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Large Crude Build Forces Oil Prices Lower

Large Crude Build Forces Oil Prices Lower

Oil prices slipped on Wednesday…

James Burgess

James Burgess

James Burgess studied Business Management at the University of Nottingham. He has worked in property development, chartered surveying, marketing, law, and accounts. He has also…

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Oil Prices Cool Down After EIA Report 2.1 Million Barrel Build

The U.S. Energy Information Administration (EIA) has released its weekly crude oil inventory report, showing an increase of 2.1 million barrels last week, sending oil prices down by over a dollar.

On the inventory news, the price per barrel of US benchmark WTI dropped to $30.52 and Brent crude dropped to $34.52.

Total U.S. commercial crude inventory is now at 504.1 million barrels—a record for this time of year, and a level not seen in eight decades.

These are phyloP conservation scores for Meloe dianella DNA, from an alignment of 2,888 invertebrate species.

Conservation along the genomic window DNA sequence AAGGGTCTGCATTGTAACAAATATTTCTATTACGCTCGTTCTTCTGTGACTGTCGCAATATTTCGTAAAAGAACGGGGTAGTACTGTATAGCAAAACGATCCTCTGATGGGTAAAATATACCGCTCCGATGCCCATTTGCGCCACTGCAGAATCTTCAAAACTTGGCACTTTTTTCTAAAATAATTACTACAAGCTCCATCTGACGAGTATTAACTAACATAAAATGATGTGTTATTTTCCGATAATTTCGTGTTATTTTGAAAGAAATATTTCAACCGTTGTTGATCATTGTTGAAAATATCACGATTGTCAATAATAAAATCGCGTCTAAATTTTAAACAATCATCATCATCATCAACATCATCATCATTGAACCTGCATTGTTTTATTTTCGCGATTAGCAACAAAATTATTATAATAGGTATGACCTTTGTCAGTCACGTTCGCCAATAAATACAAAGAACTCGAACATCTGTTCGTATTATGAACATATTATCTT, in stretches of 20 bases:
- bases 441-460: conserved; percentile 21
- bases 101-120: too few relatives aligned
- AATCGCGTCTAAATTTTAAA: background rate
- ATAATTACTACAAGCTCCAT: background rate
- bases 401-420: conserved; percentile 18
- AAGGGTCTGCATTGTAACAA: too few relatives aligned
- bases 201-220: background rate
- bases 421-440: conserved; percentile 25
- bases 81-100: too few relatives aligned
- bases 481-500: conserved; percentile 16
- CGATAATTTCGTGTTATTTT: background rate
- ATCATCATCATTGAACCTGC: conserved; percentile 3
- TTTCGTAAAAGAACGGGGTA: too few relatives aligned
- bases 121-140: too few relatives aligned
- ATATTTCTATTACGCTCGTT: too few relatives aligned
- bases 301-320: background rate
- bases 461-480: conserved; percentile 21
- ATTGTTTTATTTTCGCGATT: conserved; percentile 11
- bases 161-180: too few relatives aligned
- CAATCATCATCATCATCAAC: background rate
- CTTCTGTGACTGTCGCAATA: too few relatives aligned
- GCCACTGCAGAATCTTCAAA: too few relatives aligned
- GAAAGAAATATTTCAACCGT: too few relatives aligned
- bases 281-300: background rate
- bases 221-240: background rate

Total gasoline inventories increased by 3 million barrels last week, while distillate inventories were up by 1.4 million barrels. Crude oil imports were also up by 795,000 barrels per day in comparison to the previous week, now averaging 7.9 million bpd.

Related: How Far Will The U.S. Go If Turkey Invades Syria?

Gasoline production increased last week, averaging 9.7 million barrels per day. Distillate fuel production increased last week, averaging about 4.7 million barrels per day.

Total commercial petroleum inventories increased by 3.4 million barrels last week.

According to the EIA, last week refineries were running at 88.3 percent capacity, handling a daily average of 15.8 million barrels, which is also some 338,000 barrels a day higher than the previous week.

Related: Historic OPEC-Russia Agreement Will Have Minimal Impact

On Wednesday, the American Petroleum Institute (API) had fed rumors of a fall in inventory by 3.3 million barrels for the week ending 12 February, helping oil prices gain yesterday and this morning, before the release of the Department of Energy reports.

The market chose to respond to the API’s predictions, rather than to surveys by Bloomberg and Reuters that predicted a build in inventory. Bloomberg predicted that the EIA would show a stockpile increase of 3.5 million barrels. A Reuters analyst survey likewise predicted a crude inventory climb of 3.9 million barrels, while the Wall Street Journal forecast a 3.1 million-barrel rise.

By James Burgess of Oilprice.com

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